Two-thirds of Americans are overweight. This means that two out of three people in this country have at least one significant health risk factor. Not only does that shorten one’s lifespan, but it costs a lot of money too.
New research out of Cornell University and Lehigh University suggests that the total medical costs associated with obesity now tops $168 billion. This accounts for 17% of total medical costs in the U.S. every year. The new research also states that being obese adds about $2,800 to a person’s yearly medical expenditures.
Of 33 countries with advanced economies, the U.S. is the fattest. Roughly 200 million Americans are overweight or obese and the epidemic is getting worse.
So not only is obesity dangerous for your health, it takes money out of your pocket! The question remains – what do we do about it?
My solutions are simple but they go against some of the traditional thoughts on diet in particular.
First, people must be taught how to eat correctly. No more low fat, low cholesterol stuff. I have many patients who are surprised when they begin my diet program to see it includes things like eggs, steak, cheese and whole fat yogurt. They are used to physicians telling them to avoid fat or you’ll get fat. Physiologically it doesn’t make sense and it doesn’t play out that way when people eat a diet rich in healthy fats.
I always encourage people to eat a diet low in refined carbohydrates and high in healthy fats and proteins. Some people are hesitant because they are afraid they’re cholesterol will go up or they will actually gain weight. After I assure them this won’t happen and they try the diet, they are ecstatic with the results. No only do people lose weight, but they’re blood work improves too! They see improvements in cholesterol levels, inflammatory enzyme levels and in blood sugar regulation to name a few.
Learning how to eat correctly is hard for some people at first because of all the misinformation out there. Here’s a good rule of thumb for you – if it’s packaged don’t eat it. Now this rule doesn’t always apply. Somethings that are packaged are ok. For example, if you buy a package of roasted almonds you’re good to go. But most things that are packaged are high in refined carbohydrates and unhealthy fats and should be avoided.
Another good rule of thumb is to shop around the edges of the grocery store. That’s where you’ll find the meats, veggies, fruits and nuts and seeds. You’ll also likely find the breads…skip that part.
Meals should always have a good source of protein (chicken, fish, beef, etc.) and should always have a fruit or a vegetable. Here’s what I’ve had for my meals so far today plus a good example for dinner:Breakfast: 3 eggs, a yogurt and about 20 grapes. Lunch: Chicken breast, about 20 olives and a recovery drink (I had just gotten back from the gym and that will take me to my next point!) Dinner: I haven’t had dinner yet today but I’ll give you last night’s meal as a good example Turkey and sausage meatloaf stuffed with cheese and sun dried tomatoes with stir fried Brussels spouts and onions.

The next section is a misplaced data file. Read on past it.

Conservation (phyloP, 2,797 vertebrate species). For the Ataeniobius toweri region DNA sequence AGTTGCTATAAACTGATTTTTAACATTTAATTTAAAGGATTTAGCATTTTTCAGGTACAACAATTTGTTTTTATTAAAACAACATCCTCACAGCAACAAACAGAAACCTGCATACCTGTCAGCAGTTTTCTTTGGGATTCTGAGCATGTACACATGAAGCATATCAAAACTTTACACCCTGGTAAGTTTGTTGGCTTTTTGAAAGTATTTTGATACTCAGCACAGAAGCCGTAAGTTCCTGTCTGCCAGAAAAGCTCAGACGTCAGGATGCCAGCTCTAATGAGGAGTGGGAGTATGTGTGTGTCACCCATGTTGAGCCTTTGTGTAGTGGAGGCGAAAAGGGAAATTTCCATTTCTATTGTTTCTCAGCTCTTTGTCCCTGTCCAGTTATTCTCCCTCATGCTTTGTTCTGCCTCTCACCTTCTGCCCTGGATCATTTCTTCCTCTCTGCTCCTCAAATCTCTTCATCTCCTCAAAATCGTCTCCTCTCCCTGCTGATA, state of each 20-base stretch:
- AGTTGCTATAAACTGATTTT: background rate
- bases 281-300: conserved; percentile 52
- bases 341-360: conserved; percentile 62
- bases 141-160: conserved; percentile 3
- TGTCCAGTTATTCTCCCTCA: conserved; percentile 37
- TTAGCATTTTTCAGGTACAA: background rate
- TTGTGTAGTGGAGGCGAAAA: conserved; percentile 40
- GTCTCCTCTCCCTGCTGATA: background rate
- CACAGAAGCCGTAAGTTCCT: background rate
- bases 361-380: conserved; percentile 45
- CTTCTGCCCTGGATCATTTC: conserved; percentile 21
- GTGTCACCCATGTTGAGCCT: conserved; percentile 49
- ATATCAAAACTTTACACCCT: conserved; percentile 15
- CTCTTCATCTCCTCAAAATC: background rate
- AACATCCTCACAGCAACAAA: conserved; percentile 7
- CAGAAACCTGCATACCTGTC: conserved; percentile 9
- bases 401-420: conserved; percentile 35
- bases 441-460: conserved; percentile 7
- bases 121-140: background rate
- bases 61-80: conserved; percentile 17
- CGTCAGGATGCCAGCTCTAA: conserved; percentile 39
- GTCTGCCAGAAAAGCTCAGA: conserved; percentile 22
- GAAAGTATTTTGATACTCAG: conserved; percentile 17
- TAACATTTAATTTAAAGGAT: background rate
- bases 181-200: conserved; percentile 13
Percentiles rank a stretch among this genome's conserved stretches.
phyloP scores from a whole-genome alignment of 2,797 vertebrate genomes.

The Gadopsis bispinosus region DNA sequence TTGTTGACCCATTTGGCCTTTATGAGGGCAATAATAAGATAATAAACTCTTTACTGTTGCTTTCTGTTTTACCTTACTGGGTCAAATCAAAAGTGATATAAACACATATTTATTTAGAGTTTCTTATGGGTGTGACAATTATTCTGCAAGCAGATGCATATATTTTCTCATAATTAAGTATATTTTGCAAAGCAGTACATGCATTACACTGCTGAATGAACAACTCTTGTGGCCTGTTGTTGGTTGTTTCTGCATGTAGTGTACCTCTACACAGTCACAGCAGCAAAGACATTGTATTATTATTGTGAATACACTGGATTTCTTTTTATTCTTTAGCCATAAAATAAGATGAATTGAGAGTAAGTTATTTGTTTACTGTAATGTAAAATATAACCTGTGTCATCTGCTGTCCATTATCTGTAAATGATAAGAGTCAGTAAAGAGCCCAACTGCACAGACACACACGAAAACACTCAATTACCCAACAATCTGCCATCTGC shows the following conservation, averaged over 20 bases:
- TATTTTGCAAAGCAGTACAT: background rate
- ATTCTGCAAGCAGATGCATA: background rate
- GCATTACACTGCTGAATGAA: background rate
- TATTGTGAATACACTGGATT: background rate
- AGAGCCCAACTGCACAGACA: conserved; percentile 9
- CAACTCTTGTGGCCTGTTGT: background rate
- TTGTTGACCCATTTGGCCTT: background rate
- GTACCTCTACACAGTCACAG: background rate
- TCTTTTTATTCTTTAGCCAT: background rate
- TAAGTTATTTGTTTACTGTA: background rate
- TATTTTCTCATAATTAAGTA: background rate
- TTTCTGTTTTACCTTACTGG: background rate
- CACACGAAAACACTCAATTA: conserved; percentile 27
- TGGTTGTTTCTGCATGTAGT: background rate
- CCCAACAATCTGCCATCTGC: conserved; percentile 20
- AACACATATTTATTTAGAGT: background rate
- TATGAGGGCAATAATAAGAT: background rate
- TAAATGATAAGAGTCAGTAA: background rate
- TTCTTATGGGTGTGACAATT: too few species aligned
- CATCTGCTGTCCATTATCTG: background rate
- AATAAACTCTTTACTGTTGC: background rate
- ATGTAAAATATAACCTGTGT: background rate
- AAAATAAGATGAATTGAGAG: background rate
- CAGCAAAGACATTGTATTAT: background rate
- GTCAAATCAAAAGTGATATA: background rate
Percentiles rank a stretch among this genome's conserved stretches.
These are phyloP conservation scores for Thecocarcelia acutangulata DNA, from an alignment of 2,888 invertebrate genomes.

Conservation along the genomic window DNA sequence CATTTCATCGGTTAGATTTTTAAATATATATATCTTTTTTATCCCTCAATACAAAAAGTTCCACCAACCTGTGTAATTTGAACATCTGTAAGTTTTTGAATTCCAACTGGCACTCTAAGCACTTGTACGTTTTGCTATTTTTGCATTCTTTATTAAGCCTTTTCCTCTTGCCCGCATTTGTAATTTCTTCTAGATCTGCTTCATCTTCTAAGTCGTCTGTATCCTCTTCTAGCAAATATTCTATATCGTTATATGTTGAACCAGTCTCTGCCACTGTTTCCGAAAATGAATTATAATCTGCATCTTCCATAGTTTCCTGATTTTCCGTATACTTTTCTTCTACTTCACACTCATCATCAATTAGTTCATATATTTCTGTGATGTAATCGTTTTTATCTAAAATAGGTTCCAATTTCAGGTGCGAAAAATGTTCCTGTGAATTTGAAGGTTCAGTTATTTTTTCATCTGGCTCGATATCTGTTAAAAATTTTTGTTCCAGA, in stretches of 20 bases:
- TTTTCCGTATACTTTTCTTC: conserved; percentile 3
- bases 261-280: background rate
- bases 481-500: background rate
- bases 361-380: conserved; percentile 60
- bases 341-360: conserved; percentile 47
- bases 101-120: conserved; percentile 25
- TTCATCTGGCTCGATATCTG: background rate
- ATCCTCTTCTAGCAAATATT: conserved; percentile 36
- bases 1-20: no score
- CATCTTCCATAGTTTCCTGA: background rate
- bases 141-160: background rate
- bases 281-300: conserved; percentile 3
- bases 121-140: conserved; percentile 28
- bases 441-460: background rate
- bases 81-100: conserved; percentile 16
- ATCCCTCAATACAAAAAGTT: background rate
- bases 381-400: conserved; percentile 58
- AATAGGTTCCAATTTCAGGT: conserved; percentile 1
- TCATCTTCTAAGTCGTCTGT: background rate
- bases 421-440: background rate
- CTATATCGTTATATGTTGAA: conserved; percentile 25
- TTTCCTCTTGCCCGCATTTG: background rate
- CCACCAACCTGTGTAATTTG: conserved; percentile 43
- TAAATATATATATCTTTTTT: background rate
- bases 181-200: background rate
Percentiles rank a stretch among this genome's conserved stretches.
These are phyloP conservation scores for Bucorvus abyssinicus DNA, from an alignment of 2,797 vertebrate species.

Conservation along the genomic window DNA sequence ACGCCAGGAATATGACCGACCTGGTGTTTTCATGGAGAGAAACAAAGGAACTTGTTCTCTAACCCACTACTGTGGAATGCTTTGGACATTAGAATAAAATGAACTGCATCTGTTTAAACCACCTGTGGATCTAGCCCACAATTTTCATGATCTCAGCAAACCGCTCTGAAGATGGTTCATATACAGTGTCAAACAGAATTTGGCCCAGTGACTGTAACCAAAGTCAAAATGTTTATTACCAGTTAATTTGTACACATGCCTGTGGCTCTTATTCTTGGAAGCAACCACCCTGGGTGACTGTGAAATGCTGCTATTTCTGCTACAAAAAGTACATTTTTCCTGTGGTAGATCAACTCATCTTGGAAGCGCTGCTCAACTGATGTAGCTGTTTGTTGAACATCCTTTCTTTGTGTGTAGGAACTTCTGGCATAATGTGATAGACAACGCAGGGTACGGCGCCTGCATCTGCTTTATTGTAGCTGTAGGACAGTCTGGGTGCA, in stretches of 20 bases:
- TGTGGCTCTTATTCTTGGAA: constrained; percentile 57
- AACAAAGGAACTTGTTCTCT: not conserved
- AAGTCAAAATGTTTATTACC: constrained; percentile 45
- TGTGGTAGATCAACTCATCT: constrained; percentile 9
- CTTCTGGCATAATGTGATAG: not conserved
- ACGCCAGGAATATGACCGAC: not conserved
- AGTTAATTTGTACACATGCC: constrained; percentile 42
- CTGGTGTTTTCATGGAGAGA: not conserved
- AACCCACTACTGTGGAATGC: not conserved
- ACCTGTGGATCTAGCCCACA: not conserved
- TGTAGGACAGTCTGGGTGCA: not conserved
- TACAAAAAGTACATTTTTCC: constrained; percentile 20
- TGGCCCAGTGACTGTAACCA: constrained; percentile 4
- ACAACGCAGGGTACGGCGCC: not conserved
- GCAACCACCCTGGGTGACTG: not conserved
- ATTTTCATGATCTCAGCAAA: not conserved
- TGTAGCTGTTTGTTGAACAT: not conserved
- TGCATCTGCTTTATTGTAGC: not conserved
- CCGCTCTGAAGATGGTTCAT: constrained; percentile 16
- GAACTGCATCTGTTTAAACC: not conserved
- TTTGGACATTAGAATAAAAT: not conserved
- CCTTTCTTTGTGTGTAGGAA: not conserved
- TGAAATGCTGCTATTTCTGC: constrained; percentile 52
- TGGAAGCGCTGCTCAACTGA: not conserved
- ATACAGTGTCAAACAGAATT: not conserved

Food is critically important. No amount of exercise or supplements is going to make up for a poor diet.
Are you seeing a theme yet? On my blog you will see the words diet and exercise over and over. It is because they are the most important things you can do to stay healthy.
You must exercise at least 3 times per week for about an hour. This is critical. People often ask me why they must exercise “so much.” In my opinion, 3 hours a week is not a lot but I do understand that people are busy. You are not too busy for this. You can’t afford to be too busy for this. I have also had people say to me that their parents never exercised and lived to be into their 80’s and 90’s. This may be true but we must take into account that their activity level was most likely higher than our current activity level. Fifty or sixty years ago our forms of entertainment were much different. We didn’t watch as much TV, or play video games, or sit on our mowers to mow the lawn.
Your current fitness level will determine your program. I suggest that if you are not used to exercising or want to get the best results possible, consider getting a good trainer to coach you through a program. It is the best way to stay consistent with an exercise program because it makes you accountable to someone else for your exercise.
Your program should be a blend of muscle building exercises and cardiovascular fitness. Without both you miss out on the unique health benefits that each provides.
This is the only way we are going to solve the obesity epidemic in this country. There are no quick fixes and there certainly isn’t a pill that’s going to magically make us all healthy. This is something we must all take responsibility for. If we do that we can make a difference.